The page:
From the mind of Megan Arkenberg

March 1, 2013

The Banquet of Queen Nitokris

Posted by Megan Arkenberg with 1 comment
First published in The Lorelei Signal, July-September 2009.
* * *

“Good evening, my lords.”

She forces her voice to be smooth, her hands to fold meekly at her waist. This temple is dark, a pocket of ebony beneath the turquoise jewel of the Nile; she knows they cannot see her face, and does not bother to hide her snarl.

The men file in, their linen robes blindingly white in the dimness. The braids of their wigs hang like tiny black chains around their faces. Gold, alabaster, and lapis lazuli weigh down their wrists, making each motion slow and pensive. Though she is Queen, she wears no jewelry. Her white shift is simple and loosely tied, like the garment of any Nile peasant woman, ready to be thrown aside in an instant if its wearer should chose to swim.

Perhaps it is because of her plainness, or because they cannot see her face, that her guests enter without bowing. They take their places on the cushions around the banquet table and peer into the darkness with large, black-rimmed eyes, eyes like the openings of tombs. She follows their gaze; they look as one, first to the doorway beyond its flight of stairs, then to the squat columns lining the room like twin rows of soldiers. Finally, their eyes brush across the grate set in the wall behind her. It is, they think fearfully, the only source of air for this chamber; and yet it gives no breeze.

The Queen claps her hands, and servants emerge from the shadows behind the columns. Her guests bristle, reaching for eating knives and daggers, but the boys and young women are unarmed. They carry baskets of leeks and melons, peaches and almonds, pears and figs. As the food is laid on the table, the Queen fold her hands and waits.

No one moves. Finally, a voice breaks the stillness.

“Will you not eat, my queen?” It is the priest of Horus, a small man with fingers curled like a scorpion’s sting, making him look constantly greedy and clutching.

The Queen smiles and raises a fig to her lips.

Seeing that it is not poisoned, the men begin to eat.

After a few moments, the servants depart. The youngest guest, a scribe with sculpted lips and ink-stained fingers, turns to the Queen.

“I must confess surprise at having received your invitation, my queen. I had thought us enemies.” Around the table, other guests echo the sentiment.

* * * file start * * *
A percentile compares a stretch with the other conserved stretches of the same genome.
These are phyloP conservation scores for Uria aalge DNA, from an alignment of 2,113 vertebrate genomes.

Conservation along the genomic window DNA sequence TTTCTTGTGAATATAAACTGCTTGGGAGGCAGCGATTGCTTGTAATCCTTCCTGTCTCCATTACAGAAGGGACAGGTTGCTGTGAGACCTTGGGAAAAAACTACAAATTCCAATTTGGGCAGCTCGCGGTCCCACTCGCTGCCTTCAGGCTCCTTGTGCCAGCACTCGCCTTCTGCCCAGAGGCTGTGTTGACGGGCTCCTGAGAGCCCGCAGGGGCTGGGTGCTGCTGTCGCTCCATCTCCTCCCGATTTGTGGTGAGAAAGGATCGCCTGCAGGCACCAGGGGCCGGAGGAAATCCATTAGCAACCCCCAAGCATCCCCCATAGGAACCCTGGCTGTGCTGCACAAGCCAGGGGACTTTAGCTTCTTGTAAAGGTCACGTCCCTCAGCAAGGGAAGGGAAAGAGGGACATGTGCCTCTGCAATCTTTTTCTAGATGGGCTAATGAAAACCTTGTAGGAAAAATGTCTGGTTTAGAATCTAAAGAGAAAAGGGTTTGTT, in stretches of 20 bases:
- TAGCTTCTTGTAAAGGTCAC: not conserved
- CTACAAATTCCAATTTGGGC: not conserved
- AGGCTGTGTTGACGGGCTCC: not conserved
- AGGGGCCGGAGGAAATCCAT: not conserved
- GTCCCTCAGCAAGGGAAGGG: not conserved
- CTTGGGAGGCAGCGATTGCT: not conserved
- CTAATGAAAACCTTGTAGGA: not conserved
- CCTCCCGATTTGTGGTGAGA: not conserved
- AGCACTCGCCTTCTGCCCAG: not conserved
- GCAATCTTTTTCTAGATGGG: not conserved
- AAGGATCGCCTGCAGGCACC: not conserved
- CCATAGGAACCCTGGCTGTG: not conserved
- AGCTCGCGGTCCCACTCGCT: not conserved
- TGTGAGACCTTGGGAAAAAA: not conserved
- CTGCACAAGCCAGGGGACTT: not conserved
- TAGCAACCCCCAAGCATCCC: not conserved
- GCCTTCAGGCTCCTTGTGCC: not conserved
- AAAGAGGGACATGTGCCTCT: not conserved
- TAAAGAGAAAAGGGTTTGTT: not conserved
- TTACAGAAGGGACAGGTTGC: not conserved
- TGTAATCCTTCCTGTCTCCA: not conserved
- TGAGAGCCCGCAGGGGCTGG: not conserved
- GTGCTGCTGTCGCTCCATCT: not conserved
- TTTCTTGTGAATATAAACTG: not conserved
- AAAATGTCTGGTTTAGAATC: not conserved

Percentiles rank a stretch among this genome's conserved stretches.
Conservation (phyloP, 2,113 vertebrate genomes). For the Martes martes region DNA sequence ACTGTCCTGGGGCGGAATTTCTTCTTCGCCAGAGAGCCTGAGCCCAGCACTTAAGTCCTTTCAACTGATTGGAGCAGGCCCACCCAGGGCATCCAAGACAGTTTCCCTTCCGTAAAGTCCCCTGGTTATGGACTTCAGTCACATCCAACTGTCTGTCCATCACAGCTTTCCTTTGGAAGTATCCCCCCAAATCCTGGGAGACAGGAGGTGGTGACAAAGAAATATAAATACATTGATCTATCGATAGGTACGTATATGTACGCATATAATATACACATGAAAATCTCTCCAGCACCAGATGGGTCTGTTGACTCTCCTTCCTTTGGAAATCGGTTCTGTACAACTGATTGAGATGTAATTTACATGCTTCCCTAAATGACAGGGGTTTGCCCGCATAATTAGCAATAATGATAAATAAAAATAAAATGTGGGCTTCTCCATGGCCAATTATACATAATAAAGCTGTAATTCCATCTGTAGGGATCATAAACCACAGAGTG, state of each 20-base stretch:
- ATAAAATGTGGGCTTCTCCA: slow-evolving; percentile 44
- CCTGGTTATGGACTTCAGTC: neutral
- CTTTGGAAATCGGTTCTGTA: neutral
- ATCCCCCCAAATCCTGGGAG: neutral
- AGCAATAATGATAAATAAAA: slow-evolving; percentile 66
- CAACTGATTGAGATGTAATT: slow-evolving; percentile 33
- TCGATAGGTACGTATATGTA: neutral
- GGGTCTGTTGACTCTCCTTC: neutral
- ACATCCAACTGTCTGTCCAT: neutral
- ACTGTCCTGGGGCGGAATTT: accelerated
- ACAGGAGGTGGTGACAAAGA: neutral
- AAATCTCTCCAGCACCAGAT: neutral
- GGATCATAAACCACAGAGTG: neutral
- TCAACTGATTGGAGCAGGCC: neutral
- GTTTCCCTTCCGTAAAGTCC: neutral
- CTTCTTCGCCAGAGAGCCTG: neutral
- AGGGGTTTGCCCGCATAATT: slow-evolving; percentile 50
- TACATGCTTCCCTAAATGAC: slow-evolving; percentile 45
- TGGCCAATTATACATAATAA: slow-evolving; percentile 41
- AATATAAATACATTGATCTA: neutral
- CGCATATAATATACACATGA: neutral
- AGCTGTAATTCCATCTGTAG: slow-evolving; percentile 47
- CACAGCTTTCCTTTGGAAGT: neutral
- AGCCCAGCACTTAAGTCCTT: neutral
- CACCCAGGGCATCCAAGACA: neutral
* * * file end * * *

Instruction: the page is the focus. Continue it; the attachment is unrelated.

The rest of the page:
“I bear you no ill will,” the Queen says. Her face is in the light this time; she forces it to mold to her lie. “I have been in mourning for my brother these past long months, and slow to meet with the men he trusted so well, for fear of being vividly reminded of him and brought to further sorrow.”

A look passes between the men; she pretends not to notice it.

“We are grieved to learn of Pharaoh’s passing,” the scribe says. “You can only imagine our pain when we heard that lies were being brought to your ears, accusing us of his murder.”

The priest of Horus pauses as he picks seeds from a pomegranate, turning to the scribe with a scowl. The scribe lowers his head; he fears he has said too much.

“He trusted you so well, I would not have thought to accuse you myself,” the Queen replies. “Though I cannot deny you have benefited from his passing…oh, but that is cruel of me. If anyone has gained by Pharaoh’s death, surely it is I. But come, this banquet is meant as a peace offering. Eat, my lords, and drink to my brother’s memory.”

They raise a toast to the dead man. She drinks the taste of blood and tears.

Talk turns to other things; hunting and farming, the new tribute taken from southern Kush, great deeds preformed and beautiful women loved—real or imaginary, she does not ask. Her thoughts have not left Pharaoh. When they speak of the hunt, she remembers him, glorious astride his massive stallion. When they speak of tribute, she remembers the day he set a string of Persian turquoise beads around her neck. She was only a child then: he was already Pharaoh: but he had presented the gift to her as he would to the most elegant Queen in the world.

Her fingers travel to her bare throat. She remembers the weight of the necklace, sighs softly, and lowers her hand.

It grows late. The food dwindles, as does the wine. The Queen stands suddenly and raises her goblet, calling again for a toast.

“To my brother,” she says. “A better man than all of us.”

He taught her much. She only wishes, as she finishes her wine and starts toward the staircase, that he had taught her mercy.

The men at the banquet table are drunk. They hardly notice her leaving; they do not hear the click of the lock as she closes the door behind her.

They do not notice the grate, or the slow trickle of water running down from it, or the faraway pounding of the Nile as it rushes over their heads.

1 comment:

  1. I first learned of Nitocris from a brief mention in H.P. Lovecraft's "Under the Pyramids". I have been intrigued by the story, and enjoyed finding it fleshed out as you have done here.